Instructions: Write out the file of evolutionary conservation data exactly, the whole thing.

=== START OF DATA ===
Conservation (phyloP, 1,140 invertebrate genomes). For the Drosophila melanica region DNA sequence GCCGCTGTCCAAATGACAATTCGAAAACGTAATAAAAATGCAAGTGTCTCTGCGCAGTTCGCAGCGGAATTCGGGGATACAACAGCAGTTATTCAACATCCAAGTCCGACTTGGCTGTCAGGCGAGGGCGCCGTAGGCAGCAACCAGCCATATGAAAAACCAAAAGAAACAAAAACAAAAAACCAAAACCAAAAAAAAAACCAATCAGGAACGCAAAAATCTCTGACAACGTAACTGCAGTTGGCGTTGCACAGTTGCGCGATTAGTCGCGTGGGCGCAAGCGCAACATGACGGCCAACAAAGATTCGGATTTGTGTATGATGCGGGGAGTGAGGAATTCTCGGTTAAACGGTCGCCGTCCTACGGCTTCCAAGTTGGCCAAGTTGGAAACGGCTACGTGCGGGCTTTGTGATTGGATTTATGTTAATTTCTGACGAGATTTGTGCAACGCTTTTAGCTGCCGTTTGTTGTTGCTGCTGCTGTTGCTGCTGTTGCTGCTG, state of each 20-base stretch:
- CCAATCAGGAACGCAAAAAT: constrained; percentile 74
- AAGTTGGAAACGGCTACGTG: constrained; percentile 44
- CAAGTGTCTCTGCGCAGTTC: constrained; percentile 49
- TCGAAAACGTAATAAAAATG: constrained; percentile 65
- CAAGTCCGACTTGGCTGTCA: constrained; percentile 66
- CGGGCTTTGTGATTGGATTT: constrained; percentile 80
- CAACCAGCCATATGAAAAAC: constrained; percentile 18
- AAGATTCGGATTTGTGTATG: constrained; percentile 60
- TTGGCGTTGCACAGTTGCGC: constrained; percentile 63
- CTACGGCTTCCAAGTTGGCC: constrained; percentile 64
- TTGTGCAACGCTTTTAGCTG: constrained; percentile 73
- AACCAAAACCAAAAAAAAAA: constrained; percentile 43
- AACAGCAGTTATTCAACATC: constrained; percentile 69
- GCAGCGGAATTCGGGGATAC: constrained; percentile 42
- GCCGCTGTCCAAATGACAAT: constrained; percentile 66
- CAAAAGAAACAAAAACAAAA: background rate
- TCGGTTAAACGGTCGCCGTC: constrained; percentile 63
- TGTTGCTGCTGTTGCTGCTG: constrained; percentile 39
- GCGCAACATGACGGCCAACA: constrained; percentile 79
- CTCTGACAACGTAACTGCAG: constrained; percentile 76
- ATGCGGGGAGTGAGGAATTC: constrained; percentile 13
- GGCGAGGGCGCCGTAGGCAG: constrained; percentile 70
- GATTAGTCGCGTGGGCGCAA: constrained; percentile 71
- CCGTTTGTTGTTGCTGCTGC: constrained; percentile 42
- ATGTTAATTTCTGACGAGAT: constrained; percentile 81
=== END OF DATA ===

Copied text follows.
Conservation (phyloP, 1,140 invertebrate genomes). For the Drosophila melanica region DNA sequence GCCGCTGTCCAAATGACAATTCGAAAACGTAATAAAAATGCAAGTGTCTCTGCGCAGTTCGCAGCGGAATTCGGGGATACAACAGCAGTTATTCAACATCCAAGTCCGACTTGGCTGTCAGGCGAGGGCGCCGTAGGCAGCAACCAGCCATATGAAAAACCAAAAGAAACAAAAACAAAAAACCAAAACCAAAAAAAAAACCAATCAGGAACGCAAAAATCTCTGACAACGTAACTGCAGTTGGCGTTGCACAGTTGCGCGATTAGTCGCGTGGGCGCAAGCGCAACATGACGGCCAACAAAGATTCGGATTTGTGTATGATGCGGGGAGTGAGGAATTCTCGGTTAAACGGTCGCCGTCCTACGGCTTCCAAGTTGGCCAAGTTGGAAACGGCTACGTGCGGGCTTTGTGATTGGATTTATGTTAATTTCTGACGAGATTTGTGCAACGCTTTTAGCTGCCGTTTGTTGTTGCTGCTGCTGTTGCTGCTGTTGCTGCTG, state of each 20-base stretch:
- CCAATCAGGAACGCAAAAAT: constrained; percentile 74
- AAGTTGGAAACGGCTACGTG: constrained; percentile 44
- CAAGTGTCTCTGCGCAGTTC: constrained; percentile 49
- TCGAAAACGTAATAAAAATG: constrained; percentile 65
- CAAGTCCGACTTGGCTGTCA: constrained; percentile 66
- CGGGCTTTGTGATTGGATTT: constrained; percentile 80
- CAACCAGCCATATGAAAAAC: constrained; percentile 18
- AAGATTCGGATTTGTGTATG: constrained; percentile 60
- TTGGCGTTGCACAGTTGCGC: constrained; percentile 63
- CTACGGCTTCCAAGTTGGCC: constrained; percentile 64
- TTGTGCAACGCTTTTAGCTG: constrained; percentile 73
- AACCAAAACCAAAAAAAAAA: constrained; percentile 43
- AACAGCAGTTATTCAACATC: constrained; percentile 69
- GCAGCGGAATTCGGGGATAC: constrained; percentile 42
- GCCGCTGTCCAAATGACAAT: constrained; percentile 66
- CAAAAGAAACAAAAACAAAA: background rate
- TCGGTTAAACGGTCGCCGTC: constrained; percentile 63
- TGTTGCTGCTGTTGCTGCTG: constrained; percentile 39
- GCGCAACATGACGGCCAACA: constrained; percentile 79
- CTCTGACAACGTAACTGCAG: constrained; percentile 76
- ATGCGGGGAGTGAGGAATTC: constrained; percentile 13
- GGCGAGGGCGCCGTAGGCAG: constrained; percentile 70
- GATTAGTCGCGTGGGCGCAA: constrained; percentile 71
- CCGTTTGTTGTTGCTGCTGC: constrained; percentile 42
- ATGTTAATTTCTGACGAGAT: constrained; percentile 81